>A $400 million power generation plant planned for near the Jefferson/Crook County line raises concerns of nearby residents living in the Grizzly Mountain area
Construction of a proposed power generation plant east of Highway 26 close to Grizzly Mtn. is upsetting a group of nearby residents.
   The $400 million Cogentrix plant project is still in the early stages of development and a lot of questions are going unanswered. And the questions are there. More than 100 people attended a public hearing in Madras on the proposal early this month. The common theme among the questions had to do with potential environmental impacts generated by the plan.
   Cogentrix is a North Carolina company and currently has 22 power generation plants in operation. Another five are in the planning and development phase. The southeast Jefferson County project is one of the five.
   The proposed development site is about two miles east of the highway, east of the Bonneville Power Administration's Grizzly substation. The site is also in the vicinity of the Pacific Gas pipeline facility.
   The power plant, when in operation, would be fueled mainly by gas and would have an easy tie-in to the Northwest power grid at the Grizzly substation. Part of the power would be generated by steam, the heat source coming from the gas-powered portion of the plant. The proposed plant is expected to be a major power facility, producing approximately 1,000 megawatts of power, enough to serve a city the size of Portland.
   The proposed location was chosen because of its proximity to a natural gas line and a power substation. Another factor is picking the Jefferson County site was that the nearest residence is a mile away. Concerns from others, some living in Crook County, on the other side of Grizzly Mtn., were also voiced at the hearing.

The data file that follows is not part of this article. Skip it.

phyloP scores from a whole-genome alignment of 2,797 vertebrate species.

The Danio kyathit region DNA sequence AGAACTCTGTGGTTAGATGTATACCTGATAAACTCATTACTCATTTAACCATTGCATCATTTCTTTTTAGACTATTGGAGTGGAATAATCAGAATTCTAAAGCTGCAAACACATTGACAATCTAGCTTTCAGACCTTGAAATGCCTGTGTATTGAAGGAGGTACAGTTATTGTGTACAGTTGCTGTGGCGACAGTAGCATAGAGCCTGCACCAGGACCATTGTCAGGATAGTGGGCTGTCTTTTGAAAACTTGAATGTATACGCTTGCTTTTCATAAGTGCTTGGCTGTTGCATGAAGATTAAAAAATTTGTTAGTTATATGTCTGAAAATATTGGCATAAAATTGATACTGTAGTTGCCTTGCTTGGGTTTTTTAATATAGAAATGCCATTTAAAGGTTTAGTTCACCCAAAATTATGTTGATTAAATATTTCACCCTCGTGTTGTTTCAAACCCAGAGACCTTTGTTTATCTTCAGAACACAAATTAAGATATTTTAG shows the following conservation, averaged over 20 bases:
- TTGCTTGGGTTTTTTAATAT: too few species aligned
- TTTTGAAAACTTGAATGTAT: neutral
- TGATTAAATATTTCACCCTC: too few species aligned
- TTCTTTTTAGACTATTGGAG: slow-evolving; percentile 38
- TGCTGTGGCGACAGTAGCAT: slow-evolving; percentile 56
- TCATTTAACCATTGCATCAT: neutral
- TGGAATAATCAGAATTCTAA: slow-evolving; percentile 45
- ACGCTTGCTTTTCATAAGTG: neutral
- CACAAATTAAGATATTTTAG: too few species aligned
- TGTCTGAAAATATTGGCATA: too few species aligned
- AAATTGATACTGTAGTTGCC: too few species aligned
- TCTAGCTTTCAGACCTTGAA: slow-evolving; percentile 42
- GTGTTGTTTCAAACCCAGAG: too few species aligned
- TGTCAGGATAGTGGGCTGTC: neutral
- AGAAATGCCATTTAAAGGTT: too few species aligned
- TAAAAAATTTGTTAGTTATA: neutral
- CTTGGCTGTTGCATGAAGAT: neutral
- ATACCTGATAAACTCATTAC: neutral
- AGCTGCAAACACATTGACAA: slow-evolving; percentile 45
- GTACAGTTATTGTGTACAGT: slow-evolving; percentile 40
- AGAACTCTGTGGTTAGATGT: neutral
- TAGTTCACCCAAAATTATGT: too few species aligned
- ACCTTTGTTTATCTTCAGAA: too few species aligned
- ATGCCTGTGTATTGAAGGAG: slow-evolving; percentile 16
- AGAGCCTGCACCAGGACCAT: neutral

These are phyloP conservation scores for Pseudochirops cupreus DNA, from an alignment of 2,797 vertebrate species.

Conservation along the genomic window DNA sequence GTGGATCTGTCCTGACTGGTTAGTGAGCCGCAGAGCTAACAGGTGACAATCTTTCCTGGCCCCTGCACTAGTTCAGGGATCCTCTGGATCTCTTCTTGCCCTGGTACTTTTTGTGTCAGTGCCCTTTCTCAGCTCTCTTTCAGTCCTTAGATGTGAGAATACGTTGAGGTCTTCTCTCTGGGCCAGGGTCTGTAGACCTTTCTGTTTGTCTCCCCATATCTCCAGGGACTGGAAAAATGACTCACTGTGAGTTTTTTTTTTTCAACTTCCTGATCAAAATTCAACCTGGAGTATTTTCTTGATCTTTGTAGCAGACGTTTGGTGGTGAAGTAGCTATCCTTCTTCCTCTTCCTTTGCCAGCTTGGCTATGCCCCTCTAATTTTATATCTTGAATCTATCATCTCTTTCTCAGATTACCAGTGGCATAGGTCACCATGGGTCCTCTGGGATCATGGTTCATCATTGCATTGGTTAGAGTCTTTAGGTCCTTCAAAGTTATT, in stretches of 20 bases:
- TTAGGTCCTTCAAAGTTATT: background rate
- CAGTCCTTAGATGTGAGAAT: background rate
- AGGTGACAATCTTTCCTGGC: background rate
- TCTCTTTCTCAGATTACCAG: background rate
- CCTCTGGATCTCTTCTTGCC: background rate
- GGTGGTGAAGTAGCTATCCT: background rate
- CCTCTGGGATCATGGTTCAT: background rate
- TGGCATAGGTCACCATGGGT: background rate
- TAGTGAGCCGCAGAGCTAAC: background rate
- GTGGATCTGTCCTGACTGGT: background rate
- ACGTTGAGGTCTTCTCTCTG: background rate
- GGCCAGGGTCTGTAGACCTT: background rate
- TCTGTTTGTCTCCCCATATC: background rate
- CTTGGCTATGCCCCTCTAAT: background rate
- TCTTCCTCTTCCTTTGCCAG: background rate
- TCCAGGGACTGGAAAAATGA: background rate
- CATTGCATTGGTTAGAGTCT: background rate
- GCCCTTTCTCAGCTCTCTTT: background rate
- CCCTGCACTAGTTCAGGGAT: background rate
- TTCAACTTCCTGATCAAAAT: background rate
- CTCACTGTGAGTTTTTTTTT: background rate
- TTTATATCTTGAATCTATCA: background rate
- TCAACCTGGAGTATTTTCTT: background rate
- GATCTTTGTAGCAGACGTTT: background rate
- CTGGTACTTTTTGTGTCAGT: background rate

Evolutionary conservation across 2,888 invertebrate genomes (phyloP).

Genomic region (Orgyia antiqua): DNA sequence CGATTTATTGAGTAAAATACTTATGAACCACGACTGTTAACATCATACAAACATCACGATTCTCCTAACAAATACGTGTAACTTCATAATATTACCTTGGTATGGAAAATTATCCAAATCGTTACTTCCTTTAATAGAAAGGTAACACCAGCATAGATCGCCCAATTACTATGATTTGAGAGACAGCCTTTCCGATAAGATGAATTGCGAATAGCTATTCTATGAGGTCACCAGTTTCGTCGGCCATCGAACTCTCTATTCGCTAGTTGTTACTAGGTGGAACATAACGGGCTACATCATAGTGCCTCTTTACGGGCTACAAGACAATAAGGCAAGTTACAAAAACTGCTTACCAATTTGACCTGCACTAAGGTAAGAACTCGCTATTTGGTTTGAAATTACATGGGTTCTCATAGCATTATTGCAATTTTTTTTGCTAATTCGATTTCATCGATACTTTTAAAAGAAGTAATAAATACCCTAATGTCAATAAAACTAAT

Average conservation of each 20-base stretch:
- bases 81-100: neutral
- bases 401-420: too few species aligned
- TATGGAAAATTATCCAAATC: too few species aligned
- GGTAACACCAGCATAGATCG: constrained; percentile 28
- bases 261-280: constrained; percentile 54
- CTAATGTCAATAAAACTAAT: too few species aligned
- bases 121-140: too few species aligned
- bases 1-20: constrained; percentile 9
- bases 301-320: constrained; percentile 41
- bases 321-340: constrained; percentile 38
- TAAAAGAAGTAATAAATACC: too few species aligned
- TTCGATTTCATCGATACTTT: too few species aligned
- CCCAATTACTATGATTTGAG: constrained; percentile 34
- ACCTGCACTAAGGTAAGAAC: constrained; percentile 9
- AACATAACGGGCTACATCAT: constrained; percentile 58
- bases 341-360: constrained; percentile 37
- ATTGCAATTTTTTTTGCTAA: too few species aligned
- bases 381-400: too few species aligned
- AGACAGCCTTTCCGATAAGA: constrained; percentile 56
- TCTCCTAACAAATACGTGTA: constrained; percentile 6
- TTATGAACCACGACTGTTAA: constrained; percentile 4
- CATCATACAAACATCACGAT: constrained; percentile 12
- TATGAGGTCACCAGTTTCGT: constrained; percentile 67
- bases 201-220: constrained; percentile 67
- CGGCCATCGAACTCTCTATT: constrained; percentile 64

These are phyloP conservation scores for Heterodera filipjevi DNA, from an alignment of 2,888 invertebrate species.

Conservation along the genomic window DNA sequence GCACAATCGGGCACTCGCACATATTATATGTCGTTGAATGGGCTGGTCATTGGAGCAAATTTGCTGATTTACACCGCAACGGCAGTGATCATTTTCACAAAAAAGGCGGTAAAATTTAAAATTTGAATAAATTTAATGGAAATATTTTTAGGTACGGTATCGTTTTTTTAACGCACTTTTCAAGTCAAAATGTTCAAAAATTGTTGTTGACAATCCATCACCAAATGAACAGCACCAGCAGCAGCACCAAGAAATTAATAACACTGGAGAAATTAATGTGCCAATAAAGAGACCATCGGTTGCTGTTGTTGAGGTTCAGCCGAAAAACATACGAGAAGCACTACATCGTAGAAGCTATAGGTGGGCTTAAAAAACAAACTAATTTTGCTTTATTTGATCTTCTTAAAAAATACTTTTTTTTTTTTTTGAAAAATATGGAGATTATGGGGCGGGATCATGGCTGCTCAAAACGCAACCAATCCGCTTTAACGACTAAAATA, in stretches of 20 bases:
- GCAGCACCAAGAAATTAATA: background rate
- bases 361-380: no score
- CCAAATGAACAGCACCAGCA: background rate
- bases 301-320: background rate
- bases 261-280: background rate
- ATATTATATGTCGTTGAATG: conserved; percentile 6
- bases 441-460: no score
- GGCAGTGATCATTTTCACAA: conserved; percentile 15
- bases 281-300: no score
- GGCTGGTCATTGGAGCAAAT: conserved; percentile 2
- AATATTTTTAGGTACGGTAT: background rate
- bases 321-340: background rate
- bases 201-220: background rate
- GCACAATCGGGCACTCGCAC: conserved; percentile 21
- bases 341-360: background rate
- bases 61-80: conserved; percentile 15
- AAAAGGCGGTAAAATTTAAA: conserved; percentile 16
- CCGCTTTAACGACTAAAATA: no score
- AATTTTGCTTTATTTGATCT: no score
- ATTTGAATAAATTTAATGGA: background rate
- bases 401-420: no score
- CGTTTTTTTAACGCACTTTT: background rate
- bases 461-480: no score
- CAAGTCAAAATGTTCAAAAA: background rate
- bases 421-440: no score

A number of people asked questions about water. The proposed plant is expected to use 6.25 million gallons per day for cooling and other purposes. People wanted to know where that water was coming from and where it would be discharged.
   Frank Neff, a hydrologist working with Cogentrix on the project, explained that the company might develop wells in the Crooked River basin. The wells would be connected to the plant by pipe, which would probably be buried.
   Other sources could also be from the North Unit Irrigation District. Neff said that the company might fund a canal-lining project for the district. Irrigation water saved by lining the canal would be used in the plant. The amount of water saved by the district's lining of eight and nine miles of canals in 1995-'96 brought a substantial savings of water. If Cogentrix were to fund a similar project, Neff pointed out, then a similar water-savings would be realized, providing a water source for the plant.
   Water discharged from the plant could also be returned to irrigators for agricultural use. That water, Neff said, would not hurt irrigators or fish. Such arraignments are in use at other Cogentrix plants.
   Although the proposed development is still in the early stages, some benefits to the local economy are being reported. About 300 new jobs would be created for Jefferson County during the two-year building phase, those attending the public hearing were told. When in operation, the plant would employ about 30 people. The plant would generate about $3 million per year in local tax revenues, also.
   The power generating company expects to be ready to submit an application for development to the Oregon Office of Energy later in the summer
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